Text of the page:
July 15,2020: Even though my dear boat Lunacy is no longer in Brunswick, Georgia, I’ve been keeping tabs on a couple of ongoing news items down there. Exhibit A: the wreck of the car carrier Golden Ray, which capsized in St. Simon’s Sound last September. Earlier this month the enormous double-sided barge crane, dubbed VB 10,000 (see image up top), arrived on the scene and in the next couple days may start cutting Golden Ray’s 656-foot hull into pieces.
I’ve enjoyed cruising past the wreck the times I was in the sound on Lunacy, as it is a spectacular sight, but it may be just as well to be absent for this final phase of the operation. It promises to be super-duper noisy! The 255-foot high VB 10,000 will straddle the hull and saw it into eight pieces by ripping chain controlled by massive winches through it. Literally a chainsaw, but on a mega scale. The chain to be used is simple anchor chain, rather than a special carbide-toothed cutting chain, as this should be less destructive and hopefully won’t cut up any of the 4,000 cars inside.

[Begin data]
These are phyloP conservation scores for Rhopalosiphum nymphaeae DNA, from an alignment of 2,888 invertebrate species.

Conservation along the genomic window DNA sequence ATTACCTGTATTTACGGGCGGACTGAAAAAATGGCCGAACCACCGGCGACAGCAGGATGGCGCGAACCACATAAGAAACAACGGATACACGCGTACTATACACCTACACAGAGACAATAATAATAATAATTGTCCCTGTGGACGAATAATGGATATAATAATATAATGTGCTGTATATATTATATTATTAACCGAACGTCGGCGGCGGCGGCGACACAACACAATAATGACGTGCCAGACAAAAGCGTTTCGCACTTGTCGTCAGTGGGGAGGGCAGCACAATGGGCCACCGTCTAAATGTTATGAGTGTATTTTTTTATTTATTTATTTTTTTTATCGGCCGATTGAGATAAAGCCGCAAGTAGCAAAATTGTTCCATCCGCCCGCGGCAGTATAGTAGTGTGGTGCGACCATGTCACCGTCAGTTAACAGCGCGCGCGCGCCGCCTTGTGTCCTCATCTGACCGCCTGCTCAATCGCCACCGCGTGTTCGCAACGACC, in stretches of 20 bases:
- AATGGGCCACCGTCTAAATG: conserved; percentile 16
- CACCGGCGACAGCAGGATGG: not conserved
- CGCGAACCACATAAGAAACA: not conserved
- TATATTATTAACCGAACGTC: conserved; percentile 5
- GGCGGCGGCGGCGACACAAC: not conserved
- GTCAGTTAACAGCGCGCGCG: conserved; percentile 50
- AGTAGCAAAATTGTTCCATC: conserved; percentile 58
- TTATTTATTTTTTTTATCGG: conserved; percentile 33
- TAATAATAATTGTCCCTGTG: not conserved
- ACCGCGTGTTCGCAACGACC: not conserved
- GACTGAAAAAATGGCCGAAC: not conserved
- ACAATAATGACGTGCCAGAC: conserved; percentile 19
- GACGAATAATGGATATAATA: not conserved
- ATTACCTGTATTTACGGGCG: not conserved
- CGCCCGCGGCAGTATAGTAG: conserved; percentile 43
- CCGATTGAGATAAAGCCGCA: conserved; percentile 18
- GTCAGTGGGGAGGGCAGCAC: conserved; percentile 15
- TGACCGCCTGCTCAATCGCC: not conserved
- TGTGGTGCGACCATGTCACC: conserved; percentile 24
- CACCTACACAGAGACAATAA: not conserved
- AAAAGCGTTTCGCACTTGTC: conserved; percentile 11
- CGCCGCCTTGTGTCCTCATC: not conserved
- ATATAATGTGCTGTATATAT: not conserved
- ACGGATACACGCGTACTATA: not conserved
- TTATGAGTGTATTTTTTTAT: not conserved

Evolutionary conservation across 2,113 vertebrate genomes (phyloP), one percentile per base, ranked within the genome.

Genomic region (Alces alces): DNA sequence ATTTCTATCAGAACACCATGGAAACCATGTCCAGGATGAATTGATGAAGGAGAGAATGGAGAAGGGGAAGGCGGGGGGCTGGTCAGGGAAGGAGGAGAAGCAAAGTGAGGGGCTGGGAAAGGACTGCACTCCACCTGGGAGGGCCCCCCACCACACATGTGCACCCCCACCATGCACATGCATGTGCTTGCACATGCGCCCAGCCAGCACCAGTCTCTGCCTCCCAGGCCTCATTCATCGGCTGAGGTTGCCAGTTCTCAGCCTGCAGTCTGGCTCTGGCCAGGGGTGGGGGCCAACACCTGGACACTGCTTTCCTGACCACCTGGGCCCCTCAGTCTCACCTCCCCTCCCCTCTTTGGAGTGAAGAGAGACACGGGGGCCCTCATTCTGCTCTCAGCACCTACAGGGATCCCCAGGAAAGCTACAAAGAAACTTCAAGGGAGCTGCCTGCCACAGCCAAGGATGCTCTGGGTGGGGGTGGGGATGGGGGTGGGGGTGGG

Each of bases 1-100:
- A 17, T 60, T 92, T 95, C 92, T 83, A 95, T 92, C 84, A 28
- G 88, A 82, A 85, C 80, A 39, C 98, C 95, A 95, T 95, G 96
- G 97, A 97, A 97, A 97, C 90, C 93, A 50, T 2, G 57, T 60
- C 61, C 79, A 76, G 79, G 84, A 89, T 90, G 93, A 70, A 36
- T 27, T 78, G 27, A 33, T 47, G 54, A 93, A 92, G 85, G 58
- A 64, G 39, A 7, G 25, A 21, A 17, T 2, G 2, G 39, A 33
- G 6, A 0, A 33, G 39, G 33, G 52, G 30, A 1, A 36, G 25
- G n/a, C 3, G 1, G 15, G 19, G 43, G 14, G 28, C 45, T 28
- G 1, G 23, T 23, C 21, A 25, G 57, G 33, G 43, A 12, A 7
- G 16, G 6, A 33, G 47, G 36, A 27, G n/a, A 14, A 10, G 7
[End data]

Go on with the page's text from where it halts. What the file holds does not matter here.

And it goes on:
Each of the seven cuts should take about 24 hours and once started cannot be stopped. It is one-off project. No one’s ever done anything like this before!
Local residents are stocking up on earplugs.
Salvage crew rappelling down the side of the wreck
Aerial view. This was early on. Now there is an immense fence around the wreck to catch debris from the salvage extraction
Meanwhile, over in Exhibit B: good news! Georgia’s draconian new anti-anchoring regulation, issued this past January, has been repealed. Under intense pressure from various boating activists, the Georgia House passed a replacement bill, HB 833, this spring just before the state legislature closed shop in response to the Covid pandemic. Late in June they went back in action and the bill breezed through the Senate and this month has been signed by Governor Brian Kemp.
The previous fascist regulation prohibited anchoring within 1,000 feet of any structure on shore, which effectively made over 60 percent of Georgia’s anchorages off limits to boaters. The new law reduces this exclusion zone to 150 feet. It also stipulates anchoring won’t be allowed within 300 feet of marinas or within 500 feet of shellfish beds. Transients are allowed to anchor for up to 14 days in one location; anyone anchoring longer than that in one place will need a permit.
Not a great law perhaps, as it still inhibits anchoring rights more than is really necessary, but it is far superior to the old regulation.
Covid-wise cruising in Georgia right now might not be such a great idea in any event. There weren’t many infections down that way when I went down to fetch Lunacy in May, but now things have been heating up a bit.
Masks on, people!